...Before and After...
Decks are best left unfinished but should be carefully maintained, if full life expectancy is to be achieved. This means committing to a regular schedule and sticking to it! My recommendations are as follows:
- KEEP IT CLEAN.
Dirt, grease, mold, algae, and grime in general will drastically shorten the life of a teak deck. The deck should be rinsed well with clean fresh water as often as possible. Try to do it once a day.
On a weekly basis, or when necessary, (after every fishing trip, cockpit party, and sea sick guest), clean the deck with soap and water. Add a cup of household ammonia to the wash bucket if you're in warmer climates where mold and algae are prevalent.
On a new, or newly re-surfaced deck, take the pledge: "I will NEVER again use a bristled brush to clean a teak deck!"
Consider the nature of the wood; it has both hard and soft grain structure. When you wet wood down, especially with strong chemicals, you are softening it even more. Now, you apply a good ol' fashion scrubbing with a brush,
hmmmmm.... lets see, yup, with the direction of the grain.
Sorry Cappy ....You just started digging out the soft grain and within a few short months, your once beautiful, (and expensive), teak deck is getting a "corduroy "look. Now you've got to start thinking about getting out the heavy sand paper and re-surfacing again.
The proper tool to use is an abrasive pad, such as 3M Scotch-Brite. Use only the fine cutting grade, (theirs is color coded white), and use it with the plastic backing holder that's made just for these pads.
Wet the deck down and apply the wash solution in a back and forth fashion across the grain, using a very light pressure. Keep the wood wet and continue to move the soap and ammonia around for about 5-10 minutes. I prefer to do this chore early in the morning or late in the afternoon so that the sun isn't drying the deck out faster than I can wet it down. Overcast and even drizzly days are great for cleaning teak!
Do not use the 2 part teak cleaners that are available at most marine supply houses and ships stores. The Part 1 is an acid that literally dissolves a layer of wood. Part 2 is a strong base solution that neutralizes the acid; both eat up your deck and will attack the gelcoat or paint in surrounding areas. If you do need to use a stronger cleaner, try this: 2 quarts of sudsy ammonia and a 1/2 cup of Wisk, (or any other high phosphate liquid laundry soap). Wet the deck down and use the mix without adding any more water other than to mist the deck so that it doesn't dry. 10-15 minutes of moving this solution around should do the job.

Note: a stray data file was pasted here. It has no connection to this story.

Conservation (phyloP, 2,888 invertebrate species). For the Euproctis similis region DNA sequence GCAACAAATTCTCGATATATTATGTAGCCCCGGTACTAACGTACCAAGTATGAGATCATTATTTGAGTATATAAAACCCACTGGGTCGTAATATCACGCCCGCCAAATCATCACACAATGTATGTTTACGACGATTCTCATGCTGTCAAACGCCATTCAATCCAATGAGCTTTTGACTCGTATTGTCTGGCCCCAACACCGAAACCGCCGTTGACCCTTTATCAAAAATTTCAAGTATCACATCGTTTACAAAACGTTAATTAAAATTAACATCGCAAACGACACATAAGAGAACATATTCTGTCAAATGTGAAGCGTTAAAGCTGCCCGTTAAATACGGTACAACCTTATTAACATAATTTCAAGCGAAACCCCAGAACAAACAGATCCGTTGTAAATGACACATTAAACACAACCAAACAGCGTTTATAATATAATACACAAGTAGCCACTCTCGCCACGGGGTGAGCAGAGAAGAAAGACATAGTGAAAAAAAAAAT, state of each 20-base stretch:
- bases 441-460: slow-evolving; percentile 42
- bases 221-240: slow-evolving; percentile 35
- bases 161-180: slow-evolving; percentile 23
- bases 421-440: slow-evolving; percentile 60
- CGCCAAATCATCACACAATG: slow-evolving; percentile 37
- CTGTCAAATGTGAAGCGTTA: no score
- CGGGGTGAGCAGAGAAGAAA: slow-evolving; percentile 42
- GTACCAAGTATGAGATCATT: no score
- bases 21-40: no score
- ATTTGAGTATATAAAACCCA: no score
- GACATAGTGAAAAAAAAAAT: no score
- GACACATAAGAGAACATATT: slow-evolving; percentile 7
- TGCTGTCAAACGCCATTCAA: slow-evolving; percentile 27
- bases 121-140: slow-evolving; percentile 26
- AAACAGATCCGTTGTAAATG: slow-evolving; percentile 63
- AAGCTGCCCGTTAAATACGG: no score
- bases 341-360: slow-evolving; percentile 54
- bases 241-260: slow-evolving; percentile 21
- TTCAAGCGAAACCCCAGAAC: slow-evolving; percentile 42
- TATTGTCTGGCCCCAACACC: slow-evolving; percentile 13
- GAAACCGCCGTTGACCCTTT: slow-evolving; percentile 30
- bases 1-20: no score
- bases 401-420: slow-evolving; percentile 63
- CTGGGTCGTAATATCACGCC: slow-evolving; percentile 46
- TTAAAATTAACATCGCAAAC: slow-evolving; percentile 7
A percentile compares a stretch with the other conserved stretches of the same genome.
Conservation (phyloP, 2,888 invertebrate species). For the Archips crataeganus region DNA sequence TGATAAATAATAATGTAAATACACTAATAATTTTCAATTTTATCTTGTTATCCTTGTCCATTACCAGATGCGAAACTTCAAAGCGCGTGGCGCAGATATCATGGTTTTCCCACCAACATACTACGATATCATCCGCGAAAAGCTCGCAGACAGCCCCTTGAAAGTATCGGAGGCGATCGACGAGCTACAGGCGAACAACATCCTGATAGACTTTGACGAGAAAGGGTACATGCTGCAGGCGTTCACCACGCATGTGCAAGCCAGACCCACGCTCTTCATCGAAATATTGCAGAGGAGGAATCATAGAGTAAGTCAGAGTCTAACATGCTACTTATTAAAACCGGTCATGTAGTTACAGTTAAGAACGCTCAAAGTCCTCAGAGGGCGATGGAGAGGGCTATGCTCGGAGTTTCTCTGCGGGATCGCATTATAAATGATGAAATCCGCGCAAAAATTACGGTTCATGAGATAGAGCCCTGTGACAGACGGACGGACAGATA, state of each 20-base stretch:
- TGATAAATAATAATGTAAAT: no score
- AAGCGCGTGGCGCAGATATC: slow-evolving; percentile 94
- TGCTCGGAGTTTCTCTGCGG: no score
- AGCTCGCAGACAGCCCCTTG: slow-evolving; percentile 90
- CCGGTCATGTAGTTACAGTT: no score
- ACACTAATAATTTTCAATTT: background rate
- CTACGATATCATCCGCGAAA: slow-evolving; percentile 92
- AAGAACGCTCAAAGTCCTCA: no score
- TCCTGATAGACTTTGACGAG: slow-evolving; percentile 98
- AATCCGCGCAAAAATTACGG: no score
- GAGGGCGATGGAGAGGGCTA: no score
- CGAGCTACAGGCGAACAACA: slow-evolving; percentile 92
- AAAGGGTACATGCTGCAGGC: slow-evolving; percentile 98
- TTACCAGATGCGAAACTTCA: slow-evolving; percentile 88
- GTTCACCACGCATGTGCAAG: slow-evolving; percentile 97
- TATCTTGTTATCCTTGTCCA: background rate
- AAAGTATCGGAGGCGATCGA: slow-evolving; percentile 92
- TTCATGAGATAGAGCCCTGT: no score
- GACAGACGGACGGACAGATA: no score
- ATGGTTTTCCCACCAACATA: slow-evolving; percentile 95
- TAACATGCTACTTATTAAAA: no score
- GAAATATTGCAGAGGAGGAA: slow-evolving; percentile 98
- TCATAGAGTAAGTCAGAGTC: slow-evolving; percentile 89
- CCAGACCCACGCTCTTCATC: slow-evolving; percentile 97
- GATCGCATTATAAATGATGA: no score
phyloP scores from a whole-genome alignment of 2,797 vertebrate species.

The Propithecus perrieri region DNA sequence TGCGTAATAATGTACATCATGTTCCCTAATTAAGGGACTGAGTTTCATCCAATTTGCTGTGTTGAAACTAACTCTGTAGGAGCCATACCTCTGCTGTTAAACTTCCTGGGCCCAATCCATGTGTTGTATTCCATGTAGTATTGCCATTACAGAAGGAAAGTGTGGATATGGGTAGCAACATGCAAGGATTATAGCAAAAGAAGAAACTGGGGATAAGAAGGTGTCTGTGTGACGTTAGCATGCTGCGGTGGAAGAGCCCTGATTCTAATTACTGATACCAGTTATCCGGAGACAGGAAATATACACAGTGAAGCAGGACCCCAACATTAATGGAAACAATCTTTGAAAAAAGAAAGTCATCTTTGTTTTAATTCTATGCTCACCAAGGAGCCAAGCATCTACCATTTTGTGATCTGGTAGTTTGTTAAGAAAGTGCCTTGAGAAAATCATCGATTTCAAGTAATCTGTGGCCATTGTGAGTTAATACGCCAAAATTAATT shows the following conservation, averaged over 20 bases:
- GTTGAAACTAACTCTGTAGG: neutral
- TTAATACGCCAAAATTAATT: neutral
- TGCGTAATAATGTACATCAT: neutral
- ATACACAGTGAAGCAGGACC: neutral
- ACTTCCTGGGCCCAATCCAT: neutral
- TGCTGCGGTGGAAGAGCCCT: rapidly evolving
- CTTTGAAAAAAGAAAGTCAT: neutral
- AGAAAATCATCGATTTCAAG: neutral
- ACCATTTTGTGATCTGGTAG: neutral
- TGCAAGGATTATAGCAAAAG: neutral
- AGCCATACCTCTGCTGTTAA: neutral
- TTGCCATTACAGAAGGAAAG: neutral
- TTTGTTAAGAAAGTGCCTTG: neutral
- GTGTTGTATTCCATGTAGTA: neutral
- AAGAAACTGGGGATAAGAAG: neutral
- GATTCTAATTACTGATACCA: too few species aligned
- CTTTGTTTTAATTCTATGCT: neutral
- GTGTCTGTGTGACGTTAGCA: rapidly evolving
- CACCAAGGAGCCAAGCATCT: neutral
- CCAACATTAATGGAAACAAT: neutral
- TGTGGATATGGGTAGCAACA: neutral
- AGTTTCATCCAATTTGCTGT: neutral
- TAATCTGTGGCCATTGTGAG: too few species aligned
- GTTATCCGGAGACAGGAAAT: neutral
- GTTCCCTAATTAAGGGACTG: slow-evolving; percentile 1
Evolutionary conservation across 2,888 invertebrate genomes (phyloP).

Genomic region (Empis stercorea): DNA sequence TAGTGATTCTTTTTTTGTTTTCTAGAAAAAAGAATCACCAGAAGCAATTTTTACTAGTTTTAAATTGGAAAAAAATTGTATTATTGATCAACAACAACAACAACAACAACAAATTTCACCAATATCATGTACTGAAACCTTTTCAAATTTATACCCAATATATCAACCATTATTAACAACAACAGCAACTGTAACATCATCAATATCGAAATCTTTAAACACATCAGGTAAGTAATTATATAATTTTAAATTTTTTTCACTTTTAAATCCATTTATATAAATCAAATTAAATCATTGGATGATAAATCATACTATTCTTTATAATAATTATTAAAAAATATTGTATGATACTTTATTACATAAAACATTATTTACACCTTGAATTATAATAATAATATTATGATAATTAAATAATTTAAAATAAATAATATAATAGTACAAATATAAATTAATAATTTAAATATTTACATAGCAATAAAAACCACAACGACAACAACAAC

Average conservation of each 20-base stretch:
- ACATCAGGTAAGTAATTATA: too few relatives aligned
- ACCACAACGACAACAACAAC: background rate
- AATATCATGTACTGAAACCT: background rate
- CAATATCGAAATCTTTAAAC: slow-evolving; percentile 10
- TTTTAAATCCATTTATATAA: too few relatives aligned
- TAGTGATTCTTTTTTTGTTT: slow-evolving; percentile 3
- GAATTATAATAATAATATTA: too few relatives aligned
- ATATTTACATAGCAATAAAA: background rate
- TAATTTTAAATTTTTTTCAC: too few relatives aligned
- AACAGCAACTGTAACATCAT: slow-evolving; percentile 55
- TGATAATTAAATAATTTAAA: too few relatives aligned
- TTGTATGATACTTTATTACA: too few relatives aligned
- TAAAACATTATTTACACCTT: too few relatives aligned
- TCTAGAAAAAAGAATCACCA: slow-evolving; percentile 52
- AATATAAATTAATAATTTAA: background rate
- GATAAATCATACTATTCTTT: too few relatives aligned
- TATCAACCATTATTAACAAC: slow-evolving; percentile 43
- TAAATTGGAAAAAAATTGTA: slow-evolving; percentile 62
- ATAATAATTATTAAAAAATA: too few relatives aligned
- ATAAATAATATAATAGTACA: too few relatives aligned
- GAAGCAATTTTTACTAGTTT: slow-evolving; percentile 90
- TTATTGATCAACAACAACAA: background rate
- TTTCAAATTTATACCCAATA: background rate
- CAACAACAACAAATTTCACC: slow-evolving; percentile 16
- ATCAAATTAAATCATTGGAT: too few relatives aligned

If some how you get grease or oil on the teak, (hydraulic fluid from a helm leak, the kids dropping fried chicken crumbs, your friendly mechanic who doesn't remember to remove his oily shoes, etc.), use
Marine Spray Nine cleaner in place of the soap/ammonia mix.
Once the deck has been worked down, rinse very well with fresh water, lots of it and don't use a hard jet of water, rather a moderate spray. Keep rinsing until no more soap is present. Remove the excess water from the teak using a chamois mop, string mop, or squeegee and let dry.
The deck will need periodic sanding to maintain its appearance. The key is not to wait until the deck looks like a wash board before doing it. Figure that under normal conditions, you should lightly sand the deck about once every three months either by hand or with an orbital finish sander. Use 100 grit production paper with the objective of smoothing the surface only. If a deeper sanding is required use 80 grit and a D/A, followed by the 100 grit. There should be no reason to use a grit courser than 80.
- SUN and WEATHER
Ultra violet light and weather will take their toll, but if you can manage to use a cockpit cover or other means of protecting the teak from the elements, you'll increase the life of the deck and reduce the amount of maintenance required.
In the next section, (coming soon), I will add a list of production notes with links pertinent to this project. Be on the look out for in the near future!
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